Penguin Books turn 80: Founder's daughter reveals Sir Allen Lane's defining cultural moment.

​To mark 80 years of Penguin Books, Clare Morpurgo, the daughter of the company’s founder, talks about her father and his defining cultural moment.

Etan Smallman
Wednesday 07 October 2015 18:09
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Pick up a Penguin: founder Sir Allen Lane, pictured in 1960
Pick up a Penguin: founder Sir Allen Lane, pictured in 1960

Clare Morpurgo seems to have spent her entire life bumping into literary titans. There was her first meeting with Michael Morpurgo – author of War Horse and more than 100 other books, former Children’s Laureate and her husband of 52 years. The holiday romance in Corfu started with a Romeo and Juliet-style encounter at her window. Clare, ready for bed, was told by the hotel owner that the son of a family friend was outside waiting to see her. “So I went out on to this balcony – and there on this rubbish heap was standing this lovely young man.”

Then there was her close friendship with Ted Hughes. Having set up home in Devon in 1974, the Morpurgos were walking down the river “and this man sort of loomed out towards us. We recognised him straight away”. They were firm friends until the poet’s death.

Perhaps there is a bookish stardust that follows the 73-year-old around. Although she says most people nowadays have little idea that she is part of Britain’s literary royalty, as the eldest daughter of Sir Allen Lane, the man who founded Penguin Books 80 years ago.

The story has become folklore: after a weekend visiting Agatha Christie, Lane found himself on a station platform perusing its bookstall. Appalled by the selection, he decided that top-quality fiction should be made available in paperback at the price of a packet of cigarettes.

Pick up a Penguin: founder Sir Allen Lane, pictured in 1960 (Getty)

This Saturday, to mark Penguin’s anniversary, Clare will be speaking about her father in public for the first time – at the Ryedale Book Festival in North Yorkshire.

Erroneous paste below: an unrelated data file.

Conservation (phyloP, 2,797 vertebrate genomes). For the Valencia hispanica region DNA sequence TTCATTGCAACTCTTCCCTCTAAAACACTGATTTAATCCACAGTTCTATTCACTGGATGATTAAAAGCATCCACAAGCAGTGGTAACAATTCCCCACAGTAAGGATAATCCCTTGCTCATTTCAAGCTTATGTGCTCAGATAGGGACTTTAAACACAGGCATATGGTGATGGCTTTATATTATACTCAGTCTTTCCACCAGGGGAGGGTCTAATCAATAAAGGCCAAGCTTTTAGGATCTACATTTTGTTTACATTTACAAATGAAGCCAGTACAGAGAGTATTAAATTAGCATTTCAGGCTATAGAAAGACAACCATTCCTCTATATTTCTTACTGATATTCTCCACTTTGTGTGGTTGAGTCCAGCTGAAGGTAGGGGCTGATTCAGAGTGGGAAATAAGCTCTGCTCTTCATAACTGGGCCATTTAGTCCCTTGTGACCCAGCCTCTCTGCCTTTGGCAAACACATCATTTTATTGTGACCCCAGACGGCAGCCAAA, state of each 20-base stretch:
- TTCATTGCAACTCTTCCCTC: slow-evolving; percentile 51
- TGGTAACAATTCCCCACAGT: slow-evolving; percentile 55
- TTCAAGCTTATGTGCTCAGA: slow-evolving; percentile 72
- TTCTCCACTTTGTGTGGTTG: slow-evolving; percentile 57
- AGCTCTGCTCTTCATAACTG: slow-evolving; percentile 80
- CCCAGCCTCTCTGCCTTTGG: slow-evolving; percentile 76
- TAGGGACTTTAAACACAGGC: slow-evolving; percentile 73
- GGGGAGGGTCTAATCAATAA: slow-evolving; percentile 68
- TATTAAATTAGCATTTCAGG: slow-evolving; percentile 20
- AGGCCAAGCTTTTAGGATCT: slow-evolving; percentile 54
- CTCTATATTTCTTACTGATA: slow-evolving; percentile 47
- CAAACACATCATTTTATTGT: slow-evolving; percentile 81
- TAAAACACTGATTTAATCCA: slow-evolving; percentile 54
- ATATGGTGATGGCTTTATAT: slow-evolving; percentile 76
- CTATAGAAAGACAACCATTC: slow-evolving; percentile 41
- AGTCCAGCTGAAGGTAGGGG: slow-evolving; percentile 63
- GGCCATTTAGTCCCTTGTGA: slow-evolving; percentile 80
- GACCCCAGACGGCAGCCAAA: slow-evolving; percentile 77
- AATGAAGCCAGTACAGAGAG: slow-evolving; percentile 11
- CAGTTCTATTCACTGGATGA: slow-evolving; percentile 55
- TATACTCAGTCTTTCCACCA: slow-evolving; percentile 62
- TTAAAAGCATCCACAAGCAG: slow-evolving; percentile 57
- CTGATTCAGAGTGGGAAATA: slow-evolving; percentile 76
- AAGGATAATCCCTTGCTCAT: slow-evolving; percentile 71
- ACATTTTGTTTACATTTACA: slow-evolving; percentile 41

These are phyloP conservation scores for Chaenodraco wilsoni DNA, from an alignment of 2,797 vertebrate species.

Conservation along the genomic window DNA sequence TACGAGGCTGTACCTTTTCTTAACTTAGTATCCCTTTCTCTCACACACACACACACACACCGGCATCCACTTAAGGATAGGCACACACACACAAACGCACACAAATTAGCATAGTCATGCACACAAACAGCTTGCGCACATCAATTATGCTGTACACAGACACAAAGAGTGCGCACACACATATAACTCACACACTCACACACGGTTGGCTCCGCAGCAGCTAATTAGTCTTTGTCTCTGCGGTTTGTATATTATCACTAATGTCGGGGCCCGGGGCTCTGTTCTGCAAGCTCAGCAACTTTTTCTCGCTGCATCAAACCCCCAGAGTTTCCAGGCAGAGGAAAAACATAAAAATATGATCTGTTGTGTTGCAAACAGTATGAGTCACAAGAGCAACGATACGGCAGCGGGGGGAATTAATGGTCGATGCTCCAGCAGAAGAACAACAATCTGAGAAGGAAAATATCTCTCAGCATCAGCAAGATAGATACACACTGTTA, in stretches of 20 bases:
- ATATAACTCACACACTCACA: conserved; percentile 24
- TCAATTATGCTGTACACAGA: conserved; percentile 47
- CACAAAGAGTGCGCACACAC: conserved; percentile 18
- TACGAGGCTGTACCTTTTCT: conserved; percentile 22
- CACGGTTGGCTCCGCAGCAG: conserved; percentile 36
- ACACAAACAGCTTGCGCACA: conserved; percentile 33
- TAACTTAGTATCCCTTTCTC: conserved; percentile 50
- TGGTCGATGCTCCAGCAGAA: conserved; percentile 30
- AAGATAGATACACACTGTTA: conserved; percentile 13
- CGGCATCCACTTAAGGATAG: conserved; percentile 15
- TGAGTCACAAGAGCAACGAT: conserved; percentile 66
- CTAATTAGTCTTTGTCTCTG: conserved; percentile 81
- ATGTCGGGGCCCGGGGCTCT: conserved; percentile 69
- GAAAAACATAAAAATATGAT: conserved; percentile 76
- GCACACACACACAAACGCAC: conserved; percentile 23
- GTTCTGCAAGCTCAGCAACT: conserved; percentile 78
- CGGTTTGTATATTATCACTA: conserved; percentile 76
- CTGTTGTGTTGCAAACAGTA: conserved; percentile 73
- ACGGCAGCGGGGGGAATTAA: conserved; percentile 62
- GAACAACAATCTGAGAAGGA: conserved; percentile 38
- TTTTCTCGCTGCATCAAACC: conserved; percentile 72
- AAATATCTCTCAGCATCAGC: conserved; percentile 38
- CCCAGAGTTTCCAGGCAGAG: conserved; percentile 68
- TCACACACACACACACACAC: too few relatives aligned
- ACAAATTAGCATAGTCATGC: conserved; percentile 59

When I ask what he was like, she instantly addresses his notoriously short temper. “Well, obviously a lot of people did find him quite difficult but I just thought he was the best. He was so mercurial – that’s the word everyone always uses about him.”

Penguin books have been admired almost as much for their aesthetic appeal as their literary merit – Lane declared early on that “good design is no more expensive than bad” – and the man himself was admired for his jackets. “Everyone commented on his sense of dress,” says his daughter (a natty dresser, too, wearing knitted waistcoat, jeans and orange plimsolls). “He was quite overweight, so he was always having suits made that covered up his tummy and he was always going on awful regimes to lose weight.

I ask what her father made of the news that his first-born daughter was pregnant and arranging a shotgun wedding at 20. “He was not best pleased,” Clare says, “and he was not very nice to Michael”. He reportedly thought his future son-in-law dull as well as a potential gold-digger. Lane may also have been upset about another of Clare’s decisions. When she was eight or nine, he gave her The Hobbit to read and critique.

She told him she didn’t like it and he didn’t publish it. “I think I just had a slight problem being a reviewer when I wasn’t asked just to enjoy it for my own sake.”

As she reflects on how her father came to be one of the greatest cultural forces of the 20th century, Clare says that the Lady Chatterley’s Lover trial in 1960 was the defining moment. Having published the D H Lawrence novel that had been banned for decades, Lane had to fight an obscenity trial – and found himself at the cutting edge of the sexual revolution.

Clare, who attended the final day at the Old Bailey and recollects the relief on her father’s face, is unimpressed by the decision of the director of the recent BBC adaptation not to include a single fuck or c***, the words that caused all that fuss in the 60s, because they no longer “seem relevant”. “He’d have thought it ridiculous, chopping out those swear words. All the fuss to get it through and then people drop it and say it’s not worth it.”

Perhaps it is a sign of the scale of her dad’s revolution, she adds – with life so transformed since his titles, and his trial, we struggle to remember what things were like before that little orange bird ushered in social change.

“People can’t imagine life without Penguins now,” she muses.

Clare Morpurgo will be speaking at Ryedale on Saturday. ryedalebookfestival.com.

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